July 30 Wed 10.30 pm [1941]

Sybil Adams been and gone again. Just the same as ever. She see-doodles about all day and yet we like her. It must be charm! She is very loveable. Poor Frank was on a “stunt” part of the time. He was so woe-begone. He had a boil too which made him very seedy. They went to church on Sunday evening. The fact that church starts at 6 o’ c and chapel at 6.30 seems so topsy-turvy to me, who was always used to it being the other way on, that I seemed to realise there really is a war and it is making a difference. I can’t explain exactly what I feel but it seems uncomfortably strange. Perhaps the war has nothing to do with church starting at 6 o’ c but it never did before the war. Sybil and Frank enjoyed the service and then sang to us until supper-time. He sang “Oh for the wings of a dove.” He has a fine voice.

We went to Sk. this afternoon. Father wanted his basic ration coupons (for petrol) also petrol and I wanted one or two things, got them all except cup hooks. Lots of people in Sk. Many complaints that they are eating up all the food supplies needed by residents. Can easily believe it as all the thousands of R.A.F. recruits and sailors from Royal Arthur must make a tremendous difference.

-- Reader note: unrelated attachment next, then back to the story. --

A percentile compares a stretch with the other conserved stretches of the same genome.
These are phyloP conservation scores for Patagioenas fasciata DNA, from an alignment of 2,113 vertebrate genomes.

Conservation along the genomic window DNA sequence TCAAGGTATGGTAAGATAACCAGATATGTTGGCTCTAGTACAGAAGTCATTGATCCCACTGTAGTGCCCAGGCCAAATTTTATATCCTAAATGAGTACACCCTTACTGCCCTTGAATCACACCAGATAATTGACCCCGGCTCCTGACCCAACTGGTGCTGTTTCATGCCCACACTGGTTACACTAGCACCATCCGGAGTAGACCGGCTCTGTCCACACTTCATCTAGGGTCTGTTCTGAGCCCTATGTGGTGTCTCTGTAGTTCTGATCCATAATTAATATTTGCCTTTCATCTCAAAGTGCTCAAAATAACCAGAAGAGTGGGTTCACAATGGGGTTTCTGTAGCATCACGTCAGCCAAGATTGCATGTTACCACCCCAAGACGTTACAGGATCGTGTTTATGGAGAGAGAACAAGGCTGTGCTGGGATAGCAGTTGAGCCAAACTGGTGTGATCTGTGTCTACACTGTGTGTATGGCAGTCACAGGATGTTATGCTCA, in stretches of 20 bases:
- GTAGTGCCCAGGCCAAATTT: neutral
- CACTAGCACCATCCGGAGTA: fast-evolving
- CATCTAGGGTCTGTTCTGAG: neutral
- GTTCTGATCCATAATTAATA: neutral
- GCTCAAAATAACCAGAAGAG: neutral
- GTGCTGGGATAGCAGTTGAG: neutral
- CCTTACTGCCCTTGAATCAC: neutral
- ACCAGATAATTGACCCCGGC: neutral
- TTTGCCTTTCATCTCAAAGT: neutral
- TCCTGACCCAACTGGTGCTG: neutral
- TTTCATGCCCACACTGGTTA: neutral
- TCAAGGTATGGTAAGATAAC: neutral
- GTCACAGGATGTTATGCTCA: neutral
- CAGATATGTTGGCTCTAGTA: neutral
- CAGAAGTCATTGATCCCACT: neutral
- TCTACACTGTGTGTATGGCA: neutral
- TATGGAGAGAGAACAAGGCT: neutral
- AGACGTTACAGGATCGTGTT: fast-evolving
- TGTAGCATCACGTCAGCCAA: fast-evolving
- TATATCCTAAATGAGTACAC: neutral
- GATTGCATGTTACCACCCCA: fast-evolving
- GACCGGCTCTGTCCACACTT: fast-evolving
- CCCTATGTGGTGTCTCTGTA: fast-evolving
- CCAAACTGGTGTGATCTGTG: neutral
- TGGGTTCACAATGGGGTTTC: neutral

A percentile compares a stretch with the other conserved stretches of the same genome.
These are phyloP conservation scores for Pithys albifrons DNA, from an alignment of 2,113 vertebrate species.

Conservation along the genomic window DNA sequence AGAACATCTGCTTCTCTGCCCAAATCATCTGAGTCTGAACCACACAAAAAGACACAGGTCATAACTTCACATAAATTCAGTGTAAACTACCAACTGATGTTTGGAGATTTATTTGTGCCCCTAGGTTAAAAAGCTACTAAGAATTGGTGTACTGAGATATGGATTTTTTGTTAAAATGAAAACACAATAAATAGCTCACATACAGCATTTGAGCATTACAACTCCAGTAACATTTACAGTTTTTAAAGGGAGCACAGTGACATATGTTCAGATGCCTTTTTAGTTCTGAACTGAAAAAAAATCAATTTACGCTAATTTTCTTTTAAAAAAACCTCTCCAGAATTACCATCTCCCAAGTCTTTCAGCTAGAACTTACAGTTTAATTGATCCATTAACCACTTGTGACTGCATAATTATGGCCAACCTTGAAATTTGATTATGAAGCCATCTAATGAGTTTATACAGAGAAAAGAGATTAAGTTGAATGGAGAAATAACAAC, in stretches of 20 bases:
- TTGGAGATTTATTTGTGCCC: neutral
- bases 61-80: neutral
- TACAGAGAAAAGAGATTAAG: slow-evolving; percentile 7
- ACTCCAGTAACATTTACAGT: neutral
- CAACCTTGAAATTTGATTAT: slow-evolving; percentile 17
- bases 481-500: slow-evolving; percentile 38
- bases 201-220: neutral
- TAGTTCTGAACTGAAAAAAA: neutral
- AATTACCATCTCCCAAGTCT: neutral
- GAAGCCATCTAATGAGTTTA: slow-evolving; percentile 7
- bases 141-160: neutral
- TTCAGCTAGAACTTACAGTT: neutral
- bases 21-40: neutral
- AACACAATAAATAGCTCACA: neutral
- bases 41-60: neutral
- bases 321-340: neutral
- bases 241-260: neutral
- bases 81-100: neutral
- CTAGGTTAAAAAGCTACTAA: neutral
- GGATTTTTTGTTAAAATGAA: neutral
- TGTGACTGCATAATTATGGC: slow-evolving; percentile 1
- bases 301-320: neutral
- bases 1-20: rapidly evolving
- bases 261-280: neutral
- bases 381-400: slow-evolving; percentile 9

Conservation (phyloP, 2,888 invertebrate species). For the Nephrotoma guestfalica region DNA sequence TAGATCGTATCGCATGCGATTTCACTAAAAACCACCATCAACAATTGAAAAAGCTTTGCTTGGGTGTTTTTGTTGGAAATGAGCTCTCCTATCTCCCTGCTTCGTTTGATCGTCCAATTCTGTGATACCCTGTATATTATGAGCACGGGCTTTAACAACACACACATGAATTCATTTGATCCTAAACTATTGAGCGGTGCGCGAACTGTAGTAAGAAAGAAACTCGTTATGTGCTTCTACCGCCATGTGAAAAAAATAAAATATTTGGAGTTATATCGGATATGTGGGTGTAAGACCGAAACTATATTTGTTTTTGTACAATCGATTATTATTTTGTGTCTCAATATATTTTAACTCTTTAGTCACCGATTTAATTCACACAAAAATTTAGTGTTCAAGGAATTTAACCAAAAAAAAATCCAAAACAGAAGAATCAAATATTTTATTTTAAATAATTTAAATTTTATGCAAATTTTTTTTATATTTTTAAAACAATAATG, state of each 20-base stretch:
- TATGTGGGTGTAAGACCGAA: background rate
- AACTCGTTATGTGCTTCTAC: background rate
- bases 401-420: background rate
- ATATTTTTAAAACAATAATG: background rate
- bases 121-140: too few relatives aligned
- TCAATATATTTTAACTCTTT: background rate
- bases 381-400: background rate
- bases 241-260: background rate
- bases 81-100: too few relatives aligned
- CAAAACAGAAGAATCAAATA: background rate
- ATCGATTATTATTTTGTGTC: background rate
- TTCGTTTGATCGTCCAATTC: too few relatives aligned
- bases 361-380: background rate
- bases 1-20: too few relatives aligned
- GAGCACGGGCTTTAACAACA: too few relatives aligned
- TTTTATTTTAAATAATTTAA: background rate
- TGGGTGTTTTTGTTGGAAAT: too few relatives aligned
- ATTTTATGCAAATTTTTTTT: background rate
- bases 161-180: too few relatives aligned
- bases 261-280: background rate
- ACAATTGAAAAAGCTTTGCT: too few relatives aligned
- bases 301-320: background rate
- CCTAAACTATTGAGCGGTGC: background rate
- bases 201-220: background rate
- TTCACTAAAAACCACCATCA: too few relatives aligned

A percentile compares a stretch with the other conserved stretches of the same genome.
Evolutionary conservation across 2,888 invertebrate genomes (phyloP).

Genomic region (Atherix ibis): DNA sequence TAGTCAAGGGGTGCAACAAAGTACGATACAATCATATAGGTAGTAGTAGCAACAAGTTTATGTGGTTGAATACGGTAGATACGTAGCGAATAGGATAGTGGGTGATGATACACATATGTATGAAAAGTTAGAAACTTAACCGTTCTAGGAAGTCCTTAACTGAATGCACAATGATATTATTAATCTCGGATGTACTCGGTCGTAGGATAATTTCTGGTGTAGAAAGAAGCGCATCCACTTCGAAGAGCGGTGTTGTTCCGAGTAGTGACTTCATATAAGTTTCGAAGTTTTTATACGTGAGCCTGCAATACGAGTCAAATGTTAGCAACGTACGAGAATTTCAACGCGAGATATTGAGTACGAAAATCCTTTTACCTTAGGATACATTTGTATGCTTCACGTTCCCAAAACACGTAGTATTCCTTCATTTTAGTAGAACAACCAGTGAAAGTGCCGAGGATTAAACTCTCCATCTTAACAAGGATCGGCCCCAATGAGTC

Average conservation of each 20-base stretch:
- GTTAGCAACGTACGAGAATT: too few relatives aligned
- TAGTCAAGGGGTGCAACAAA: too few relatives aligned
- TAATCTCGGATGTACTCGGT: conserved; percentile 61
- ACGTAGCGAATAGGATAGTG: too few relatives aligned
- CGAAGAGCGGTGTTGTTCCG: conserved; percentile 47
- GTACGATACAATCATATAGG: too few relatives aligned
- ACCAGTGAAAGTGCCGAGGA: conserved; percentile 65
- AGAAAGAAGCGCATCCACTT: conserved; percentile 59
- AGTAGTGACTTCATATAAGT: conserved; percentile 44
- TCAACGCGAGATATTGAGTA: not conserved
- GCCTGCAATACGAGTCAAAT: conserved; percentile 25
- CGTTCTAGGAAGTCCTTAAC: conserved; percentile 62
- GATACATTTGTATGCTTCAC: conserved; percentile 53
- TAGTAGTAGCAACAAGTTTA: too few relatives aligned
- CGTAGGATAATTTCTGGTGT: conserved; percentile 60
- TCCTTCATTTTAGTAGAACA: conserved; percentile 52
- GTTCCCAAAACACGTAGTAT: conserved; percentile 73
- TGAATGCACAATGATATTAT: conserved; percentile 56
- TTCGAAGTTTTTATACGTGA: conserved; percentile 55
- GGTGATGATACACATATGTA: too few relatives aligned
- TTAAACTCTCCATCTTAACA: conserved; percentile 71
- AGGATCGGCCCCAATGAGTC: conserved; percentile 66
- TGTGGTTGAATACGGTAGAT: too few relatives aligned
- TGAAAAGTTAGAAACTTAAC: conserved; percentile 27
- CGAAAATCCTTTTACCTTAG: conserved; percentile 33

Mr A was just going back to his office after dinner when we arrived. He appeared rather upset. A British bomber had crashed into the sea this morning off Skegness and only part of the crew were saved. It was too late by then to expect any more to be alive even if they could be got at. The plane was completely submerged.

‘Stunt’ refers to army manoeuvres/exercise.

The British bomber, which crashed into the sea off Skegness pier, was reportedly a Hampden from RAF Coningsby. The pilot and one crew member escaped but the body of a third crew member was never recovered. (Buried wreckage, an engine plaque, was much later reported to have been recovered from the beach by Mr R Bainbridge – Lincolnshire Standard, 7th July 2004.)

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